Equations with Finite Defect

  • S. G. Krein


Let F1 be a subspace of the Banach space F. The dimension of the orthogonal complement F 1 is called the defect or the codimension of the subspace F1:
$$ def{F_1} = \dim F_1^ \bot $$
This number can be finite or infinite. On the assumption that def F1 = n < ∞, let g1,...,gn be a basis for F 1 If u1F1, then one can construct a linear functional Φ1, ∈ F 1 * such that Φ1(u1) = 1 and Φ1(y) = 0 for all y ∈ F1. Then Φ1 ∈ F 1 . Now let u2 be an element which is not in the linear span of the subspace F1 together with the element u1 (which is again a subspace of F), and choose Φ2∈(F 1 such that Φ2(u2) = 1, Φ2(u1) = 0. This process may be continued, and clearly it will have at most n steps: the functionals Φ1. are linearly independent (if \( \sum {{c_i}\phi (z) = 0} \) for all z ∈ F, then taking successively z = u1, z = u2,..., we obtain c1 = 0, c2 = 0,...) and are all in F 1 . In fact, the number of steps is exactly n. Indeed, if the process terminates at the m-th step, then one can write every element z ∈ F as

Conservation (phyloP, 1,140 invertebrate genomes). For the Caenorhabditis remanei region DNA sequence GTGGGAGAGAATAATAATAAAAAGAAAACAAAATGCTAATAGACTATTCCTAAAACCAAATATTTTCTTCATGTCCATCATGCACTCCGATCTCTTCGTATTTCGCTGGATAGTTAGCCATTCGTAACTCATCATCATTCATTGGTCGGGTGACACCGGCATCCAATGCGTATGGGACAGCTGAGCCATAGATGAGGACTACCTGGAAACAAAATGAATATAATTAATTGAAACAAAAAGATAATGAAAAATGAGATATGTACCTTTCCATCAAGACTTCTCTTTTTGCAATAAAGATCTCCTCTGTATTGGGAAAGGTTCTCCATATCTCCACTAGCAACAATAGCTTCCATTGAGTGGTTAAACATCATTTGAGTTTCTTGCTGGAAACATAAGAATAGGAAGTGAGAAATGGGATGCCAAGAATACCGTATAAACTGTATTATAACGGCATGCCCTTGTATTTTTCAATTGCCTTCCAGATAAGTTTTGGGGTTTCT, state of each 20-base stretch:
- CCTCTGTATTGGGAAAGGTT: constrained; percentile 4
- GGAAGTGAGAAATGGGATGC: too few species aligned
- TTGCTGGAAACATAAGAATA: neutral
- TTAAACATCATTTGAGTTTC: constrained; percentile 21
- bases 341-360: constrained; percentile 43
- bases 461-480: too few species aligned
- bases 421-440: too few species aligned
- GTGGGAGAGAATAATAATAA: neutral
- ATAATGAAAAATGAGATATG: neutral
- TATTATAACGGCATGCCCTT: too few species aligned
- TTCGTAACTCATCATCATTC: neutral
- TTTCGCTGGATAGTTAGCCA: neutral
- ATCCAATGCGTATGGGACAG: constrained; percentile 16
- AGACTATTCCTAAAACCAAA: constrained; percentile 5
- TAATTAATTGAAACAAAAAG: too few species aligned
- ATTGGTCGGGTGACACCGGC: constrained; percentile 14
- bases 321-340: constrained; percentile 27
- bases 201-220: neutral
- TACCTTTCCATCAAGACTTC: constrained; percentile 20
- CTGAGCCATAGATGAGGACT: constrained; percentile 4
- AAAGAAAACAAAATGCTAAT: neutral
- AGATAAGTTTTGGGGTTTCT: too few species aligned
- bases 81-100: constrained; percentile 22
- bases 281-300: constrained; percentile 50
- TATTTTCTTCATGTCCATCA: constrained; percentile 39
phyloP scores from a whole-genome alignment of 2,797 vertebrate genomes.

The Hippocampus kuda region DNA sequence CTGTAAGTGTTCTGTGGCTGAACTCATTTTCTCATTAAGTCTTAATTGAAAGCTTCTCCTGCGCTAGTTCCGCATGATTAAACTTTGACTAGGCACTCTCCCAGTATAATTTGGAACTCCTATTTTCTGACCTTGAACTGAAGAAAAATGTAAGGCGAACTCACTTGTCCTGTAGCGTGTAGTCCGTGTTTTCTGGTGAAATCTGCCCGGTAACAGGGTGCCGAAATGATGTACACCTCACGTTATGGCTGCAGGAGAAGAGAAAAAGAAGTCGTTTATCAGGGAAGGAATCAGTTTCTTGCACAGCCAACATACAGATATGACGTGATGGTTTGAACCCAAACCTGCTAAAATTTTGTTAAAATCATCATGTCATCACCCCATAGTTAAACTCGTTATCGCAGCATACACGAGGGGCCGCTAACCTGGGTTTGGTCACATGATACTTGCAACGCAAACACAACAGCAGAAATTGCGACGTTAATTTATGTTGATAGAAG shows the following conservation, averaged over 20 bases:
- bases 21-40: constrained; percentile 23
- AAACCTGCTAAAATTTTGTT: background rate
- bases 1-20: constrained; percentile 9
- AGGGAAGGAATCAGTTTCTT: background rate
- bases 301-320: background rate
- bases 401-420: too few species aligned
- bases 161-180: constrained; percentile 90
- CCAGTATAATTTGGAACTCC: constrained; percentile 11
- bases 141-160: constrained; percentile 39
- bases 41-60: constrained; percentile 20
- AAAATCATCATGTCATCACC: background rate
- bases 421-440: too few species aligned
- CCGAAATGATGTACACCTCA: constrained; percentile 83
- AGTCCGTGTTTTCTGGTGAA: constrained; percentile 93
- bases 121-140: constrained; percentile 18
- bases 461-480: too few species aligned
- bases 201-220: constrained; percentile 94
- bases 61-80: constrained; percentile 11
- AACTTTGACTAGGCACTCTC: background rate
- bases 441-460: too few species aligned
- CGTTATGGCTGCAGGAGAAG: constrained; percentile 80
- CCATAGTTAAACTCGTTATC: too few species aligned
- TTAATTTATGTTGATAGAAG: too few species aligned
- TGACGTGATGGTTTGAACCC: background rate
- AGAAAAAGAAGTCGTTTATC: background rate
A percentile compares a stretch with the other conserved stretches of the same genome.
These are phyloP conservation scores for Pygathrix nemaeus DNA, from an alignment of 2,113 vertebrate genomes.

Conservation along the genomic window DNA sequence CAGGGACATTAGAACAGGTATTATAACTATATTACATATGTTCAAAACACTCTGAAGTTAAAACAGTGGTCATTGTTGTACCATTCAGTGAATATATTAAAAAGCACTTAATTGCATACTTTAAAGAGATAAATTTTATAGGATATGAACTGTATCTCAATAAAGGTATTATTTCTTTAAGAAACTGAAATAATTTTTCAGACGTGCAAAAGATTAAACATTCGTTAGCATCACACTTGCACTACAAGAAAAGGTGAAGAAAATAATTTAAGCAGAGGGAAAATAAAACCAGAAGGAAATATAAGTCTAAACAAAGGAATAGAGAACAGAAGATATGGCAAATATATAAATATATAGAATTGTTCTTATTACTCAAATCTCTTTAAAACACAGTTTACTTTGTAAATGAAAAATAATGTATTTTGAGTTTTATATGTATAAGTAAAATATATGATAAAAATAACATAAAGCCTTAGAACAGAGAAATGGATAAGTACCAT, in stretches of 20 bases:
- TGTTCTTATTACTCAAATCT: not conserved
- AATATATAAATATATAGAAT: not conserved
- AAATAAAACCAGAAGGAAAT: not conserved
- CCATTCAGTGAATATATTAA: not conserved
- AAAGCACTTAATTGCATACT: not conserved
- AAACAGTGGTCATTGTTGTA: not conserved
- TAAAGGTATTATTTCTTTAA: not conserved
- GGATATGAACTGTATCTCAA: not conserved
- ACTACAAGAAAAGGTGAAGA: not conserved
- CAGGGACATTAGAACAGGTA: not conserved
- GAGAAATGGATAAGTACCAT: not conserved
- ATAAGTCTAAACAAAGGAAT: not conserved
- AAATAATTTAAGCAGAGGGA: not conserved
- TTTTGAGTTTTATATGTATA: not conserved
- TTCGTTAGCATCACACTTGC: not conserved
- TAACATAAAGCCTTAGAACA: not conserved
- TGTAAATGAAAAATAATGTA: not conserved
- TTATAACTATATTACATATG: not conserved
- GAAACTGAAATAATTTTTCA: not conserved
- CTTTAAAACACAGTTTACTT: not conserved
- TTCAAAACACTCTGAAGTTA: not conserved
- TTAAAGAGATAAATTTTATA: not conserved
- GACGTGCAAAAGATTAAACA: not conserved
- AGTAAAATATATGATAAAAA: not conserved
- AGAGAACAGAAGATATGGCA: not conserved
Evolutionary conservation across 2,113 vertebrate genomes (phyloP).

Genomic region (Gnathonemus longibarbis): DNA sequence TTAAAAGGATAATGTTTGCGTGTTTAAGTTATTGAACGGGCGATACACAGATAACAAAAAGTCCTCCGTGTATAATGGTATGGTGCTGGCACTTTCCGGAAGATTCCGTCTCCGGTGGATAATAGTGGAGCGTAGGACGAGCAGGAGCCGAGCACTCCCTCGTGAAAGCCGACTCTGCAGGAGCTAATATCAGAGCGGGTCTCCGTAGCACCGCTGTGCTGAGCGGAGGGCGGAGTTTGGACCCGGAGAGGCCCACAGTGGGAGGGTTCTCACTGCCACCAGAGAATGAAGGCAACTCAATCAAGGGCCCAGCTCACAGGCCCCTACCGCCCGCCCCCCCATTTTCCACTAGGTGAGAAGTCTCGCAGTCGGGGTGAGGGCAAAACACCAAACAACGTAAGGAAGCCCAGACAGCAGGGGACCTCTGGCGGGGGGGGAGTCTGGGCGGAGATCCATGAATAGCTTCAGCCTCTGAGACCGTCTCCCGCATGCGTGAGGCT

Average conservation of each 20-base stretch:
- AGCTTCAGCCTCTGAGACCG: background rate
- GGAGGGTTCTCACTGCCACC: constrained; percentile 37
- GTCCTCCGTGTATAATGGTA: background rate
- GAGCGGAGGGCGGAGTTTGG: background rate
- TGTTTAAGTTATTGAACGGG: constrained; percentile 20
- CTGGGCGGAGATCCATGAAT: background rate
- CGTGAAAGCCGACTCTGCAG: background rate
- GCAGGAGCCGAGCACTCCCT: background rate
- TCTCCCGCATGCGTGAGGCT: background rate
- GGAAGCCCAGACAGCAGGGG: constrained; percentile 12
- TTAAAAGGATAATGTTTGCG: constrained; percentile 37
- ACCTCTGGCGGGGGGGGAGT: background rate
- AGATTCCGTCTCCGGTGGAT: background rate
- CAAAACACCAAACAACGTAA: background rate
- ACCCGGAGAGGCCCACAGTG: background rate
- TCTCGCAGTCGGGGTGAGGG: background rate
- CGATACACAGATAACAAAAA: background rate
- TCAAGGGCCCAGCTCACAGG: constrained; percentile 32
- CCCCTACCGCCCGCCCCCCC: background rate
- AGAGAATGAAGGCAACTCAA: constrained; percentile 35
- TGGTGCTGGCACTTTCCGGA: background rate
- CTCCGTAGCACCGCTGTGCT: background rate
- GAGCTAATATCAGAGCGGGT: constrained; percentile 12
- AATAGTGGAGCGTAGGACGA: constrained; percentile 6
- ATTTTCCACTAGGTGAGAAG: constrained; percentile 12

$$ z = \sum\nolimits_k^m {1{}^\alpha k} {}^uk + y\;\;(y \in {F_1}) $$


Banach Space Orthogonal Complement Linear Span Linear Manifold Null Solution 
These keywords were added by machine and not by the authors. This process is experimental and the keywords may be updated as the learning algorithm improves.


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Copyright information

© Birkhäuser Boston, Inc. 1982

Authors and Affiliations

  • S. G. Krein
    • 1
  1. 1.Department of MathematicsVoronezh UniversityVoronezhUSSR

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